The game’s new greenhouses aren’t helping either. The buildings are bonuses that players can only unlock by purchasing the Green Thumb Bundle for 1500 Atoms, or approximately $21. But some of the players who have it say it’s a pain to try and place in the environment, causing repeated error messages unless it’s placed on perfectly flat ground.

It doesn’t play nice with concrete or other foundations, and you can’t stick real plants in it either. Worst of all, some players say the greenhouse doesn’t even keep out the rain.

At a time when Fallout 76 has generally been on the upswing thanks to new content and clever new mechanics like player-owned vending machines, the latest update has proven to be a frustrating flat tire on the road to redemption.

Anthem, another online game whose trajectory has had a lot in common with Fallout 76’s, added a public test server at the end of May. Since then, BioWare has spent weeks working with PC players to get its next big update right.

It feels like Fallout 76 is long overdue for the same treatment.


  • Two steps forward, one step back is a good description for how F76’s updates have been to date. There’s a definite positive trend, but they’re always accompanied by a small set of annoying regressions.

    I’m of the view that a PTS is necessary and should have been in place at launch, it’s just not a reasonable workflow to push changes like this directly onto live. I’m glad Bethesda are learning from the experience (because that learning should carry through to more significant titles like Starfield and TES6) but so far they’re learning pretty slowly.

    • Public test buys them time and work-hours added to the test environment (quality notwithstanding), but it’s just amazing that they don’t appear to have done the same kind of testing internally.

      We’ve seen this with Anthem and The Division 2, too. It’s like the major studios are no longer doing regression tests. Or their test suites are shithouse and not kept up to date to incorporate new changes.

      • Not that you’ve blamed QA but someone will, so I just want to say here that this isn’t necessarily a QA failure. It’s entirely possible that QA found this stuff, reported it, and it simply wasn’t actioned before being pushed.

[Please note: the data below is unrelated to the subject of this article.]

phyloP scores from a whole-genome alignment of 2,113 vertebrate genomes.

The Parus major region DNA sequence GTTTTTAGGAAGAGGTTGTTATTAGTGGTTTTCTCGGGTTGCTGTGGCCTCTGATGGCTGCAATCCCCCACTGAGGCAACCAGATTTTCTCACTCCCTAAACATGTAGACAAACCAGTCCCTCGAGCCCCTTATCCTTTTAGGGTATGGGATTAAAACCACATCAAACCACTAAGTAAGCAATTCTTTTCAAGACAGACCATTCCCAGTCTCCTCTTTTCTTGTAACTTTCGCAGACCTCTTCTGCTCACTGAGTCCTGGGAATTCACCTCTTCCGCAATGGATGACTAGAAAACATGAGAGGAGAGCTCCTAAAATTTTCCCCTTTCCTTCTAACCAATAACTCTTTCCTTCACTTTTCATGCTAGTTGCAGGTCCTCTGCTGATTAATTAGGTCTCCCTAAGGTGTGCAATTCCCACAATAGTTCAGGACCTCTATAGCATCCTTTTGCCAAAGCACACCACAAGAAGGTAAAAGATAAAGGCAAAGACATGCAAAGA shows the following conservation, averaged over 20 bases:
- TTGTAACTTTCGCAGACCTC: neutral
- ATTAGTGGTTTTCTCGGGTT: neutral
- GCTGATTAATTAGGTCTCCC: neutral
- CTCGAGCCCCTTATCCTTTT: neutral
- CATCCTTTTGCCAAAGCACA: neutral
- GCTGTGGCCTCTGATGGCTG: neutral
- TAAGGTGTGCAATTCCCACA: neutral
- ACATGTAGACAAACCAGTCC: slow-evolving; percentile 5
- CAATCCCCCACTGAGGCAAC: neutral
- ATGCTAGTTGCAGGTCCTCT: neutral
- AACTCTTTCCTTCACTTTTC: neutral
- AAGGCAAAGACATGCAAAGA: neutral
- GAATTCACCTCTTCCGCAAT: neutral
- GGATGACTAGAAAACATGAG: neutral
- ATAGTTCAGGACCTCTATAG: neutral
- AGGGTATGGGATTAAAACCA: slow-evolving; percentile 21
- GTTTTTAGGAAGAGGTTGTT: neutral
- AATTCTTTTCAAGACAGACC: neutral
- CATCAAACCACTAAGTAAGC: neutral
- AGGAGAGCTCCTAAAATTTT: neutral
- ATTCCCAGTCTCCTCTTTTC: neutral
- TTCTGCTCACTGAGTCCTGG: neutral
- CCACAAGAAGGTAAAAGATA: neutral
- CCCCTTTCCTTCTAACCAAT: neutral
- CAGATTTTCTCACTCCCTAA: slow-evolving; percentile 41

Time is essential to quality. Unless you’re pushing a scoped bugfix then you need time to test, especially in an environment like a video game where automated testing is difficult-to-impossible, making human testing effectively mandatory. Aside from operating costs (for F76’s architecture practically costless), the only drawback to running a PTS is spoilers. Still, it’s worked just fine for MMOs and other large scale multiplayer games in the past, I don’t see why it wouldn’t work just as fine here.

        • Right, they’re either not catching it, or they are and someone is saying, “Not a show-stopper, we go live with it.”

          Neither says good things about any studio who does it.

          • Lets be real, though, that’s always the story at Bethesda. New Vegas, Skyrim, Fallout 4, Fallout76, same story across every single modern release from them: Solid games let down by shoddy QA. Except for Fallout76, where someone at Bethesda was clearly drunk during the planning phase.

  • I’ve always defended Bethesda’s open world games having bugs due to their generally massive scope meaning it’s inevitable you’ll have quite a few issues…

    But at this point with 76 I feel they’re just taking the piss.

  • Honestly with the way Bethesda are ignoring the way every other multiplayer game works it’s like they think they are developing the very first open world muliplayer game

  • They should just have Todd’s head pop up like the toasty guy, saying “It’s not a bug, it’s a feature” every time this stuff happens.

Show more comments

Log in to comment on this story!